We’ve written before about the privacy issues that big data will raise. As we all become more aware of how the data we leave in our wake on social networks can be used, we will start to take more control over what we share with whom online. The updated personal Facebook analytics tool launched today by Wolfram Alpha is a great tool to understand what the data you share can reveal.
The original Wolfram Alpha Facebook analytics launched in September 2012 created a set of statistical insights into what you shared – how many links or photos you posted, at what time of day and where you checked it. It also included a cluster analysis of your friends – showing who was connected to whom.
The new Facebook analytics report moves beyond simple mapping of friends to begin to map out how your social networks is composed. Who are the key connectors, and who are the potential gateways to others you might not yet know. In total, Wolfram Alpha has identified five different roles in a social network:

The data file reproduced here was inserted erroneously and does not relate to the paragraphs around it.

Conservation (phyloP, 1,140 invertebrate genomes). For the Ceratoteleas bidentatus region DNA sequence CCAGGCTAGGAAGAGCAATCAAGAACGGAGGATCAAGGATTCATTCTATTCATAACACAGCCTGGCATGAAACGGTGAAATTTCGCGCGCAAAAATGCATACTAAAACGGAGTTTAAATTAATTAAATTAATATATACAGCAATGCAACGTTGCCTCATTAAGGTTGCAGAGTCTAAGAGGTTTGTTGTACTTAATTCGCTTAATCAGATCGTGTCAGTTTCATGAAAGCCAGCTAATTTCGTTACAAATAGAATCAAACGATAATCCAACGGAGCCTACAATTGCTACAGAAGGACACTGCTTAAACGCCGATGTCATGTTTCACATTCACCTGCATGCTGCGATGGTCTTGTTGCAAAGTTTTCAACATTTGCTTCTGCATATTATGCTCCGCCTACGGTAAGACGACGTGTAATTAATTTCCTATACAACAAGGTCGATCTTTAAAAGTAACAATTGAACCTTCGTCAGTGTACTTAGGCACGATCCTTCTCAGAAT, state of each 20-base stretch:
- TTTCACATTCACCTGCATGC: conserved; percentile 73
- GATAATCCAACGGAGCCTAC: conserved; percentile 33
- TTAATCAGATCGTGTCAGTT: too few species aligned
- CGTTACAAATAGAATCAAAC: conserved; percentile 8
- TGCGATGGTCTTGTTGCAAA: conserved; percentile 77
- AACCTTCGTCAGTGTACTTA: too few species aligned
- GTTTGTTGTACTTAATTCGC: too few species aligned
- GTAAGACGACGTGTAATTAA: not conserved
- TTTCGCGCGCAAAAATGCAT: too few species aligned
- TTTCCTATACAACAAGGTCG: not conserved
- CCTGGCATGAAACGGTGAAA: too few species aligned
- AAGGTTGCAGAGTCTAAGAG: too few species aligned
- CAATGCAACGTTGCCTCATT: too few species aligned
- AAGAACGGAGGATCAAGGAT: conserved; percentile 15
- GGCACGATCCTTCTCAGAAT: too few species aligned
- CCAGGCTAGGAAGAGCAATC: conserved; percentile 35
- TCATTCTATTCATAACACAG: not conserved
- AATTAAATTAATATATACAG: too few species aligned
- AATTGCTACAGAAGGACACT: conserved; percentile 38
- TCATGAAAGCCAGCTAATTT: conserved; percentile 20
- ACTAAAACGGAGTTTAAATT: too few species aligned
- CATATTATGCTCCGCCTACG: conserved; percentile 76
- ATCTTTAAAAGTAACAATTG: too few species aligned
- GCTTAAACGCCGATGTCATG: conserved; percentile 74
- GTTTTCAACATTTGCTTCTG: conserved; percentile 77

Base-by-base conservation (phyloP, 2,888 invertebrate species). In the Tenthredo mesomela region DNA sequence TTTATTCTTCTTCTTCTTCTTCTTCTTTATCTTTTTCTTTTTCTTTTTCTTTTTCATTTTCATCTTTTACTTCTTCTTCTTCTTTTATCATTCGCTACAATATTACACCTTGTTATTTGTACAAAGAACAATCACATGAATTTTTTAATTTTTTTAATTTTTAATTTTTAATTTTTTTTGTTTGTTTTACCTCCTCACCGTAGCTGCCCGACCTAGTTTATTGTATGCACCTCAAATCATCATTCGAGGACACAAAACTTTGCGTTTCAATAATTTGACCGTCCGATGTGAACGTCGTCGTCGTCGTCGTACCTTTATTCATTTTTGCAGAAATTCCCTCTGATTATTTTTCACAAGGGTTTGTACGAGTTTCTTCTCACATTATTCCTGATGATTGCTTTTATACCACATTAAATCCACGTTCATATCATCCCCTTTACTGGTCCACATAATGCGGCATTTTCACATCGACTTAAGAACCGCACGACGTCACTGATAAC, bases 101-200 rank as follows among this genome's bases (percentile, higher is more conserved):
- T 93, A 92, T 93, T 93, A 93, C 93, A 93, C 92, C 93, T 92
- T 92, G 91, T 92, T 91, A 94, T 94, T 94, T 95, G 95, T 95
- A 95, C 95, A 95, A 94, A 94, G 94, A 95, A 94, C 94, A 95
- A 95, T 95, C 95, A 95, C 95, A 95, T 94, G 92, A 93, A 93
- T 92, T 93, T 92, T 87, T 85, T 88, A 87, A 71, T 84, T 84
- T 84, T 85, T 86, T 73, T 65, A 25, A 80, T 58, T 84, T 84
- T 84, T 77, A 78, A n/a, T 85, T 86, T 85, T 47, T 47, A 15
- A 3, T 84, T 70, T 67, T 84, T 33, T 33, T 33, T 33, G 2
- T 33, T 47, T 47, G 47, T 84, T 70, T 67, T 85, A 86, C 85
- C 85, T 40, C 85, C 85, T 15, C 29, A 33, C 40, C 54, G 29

- Social Insiders and Social Outsiders – two opposing groups, a Social Insider has lots of friends in common with you (such as a friend from university) whereas a Social Outsider has few friends in common (maybe somebody you met once on a holiday)
- Social Gateways and Social Neighbours – two more opposing groups, a Social Gateway has lots of friends who are outside your network (such as the editor of an online news source) and a Social Neighbour has few friends outside your network
- Social Connectors – the final group connects different parts of your network (so a university friend who you now also work with)
This analysis moves beyond grouping friends by reported facts about them (who you went to university with, who you live in the same town as etc) and starts to analyse how your network is composed.
This is exactly the kind of analysis that anybody who you give access to your Facebook data can gain – and indeed that any of your friends give access to depending on your own privacy settings. This kind of data is fascinating for us to look at, and is useful for many brands to understand and use.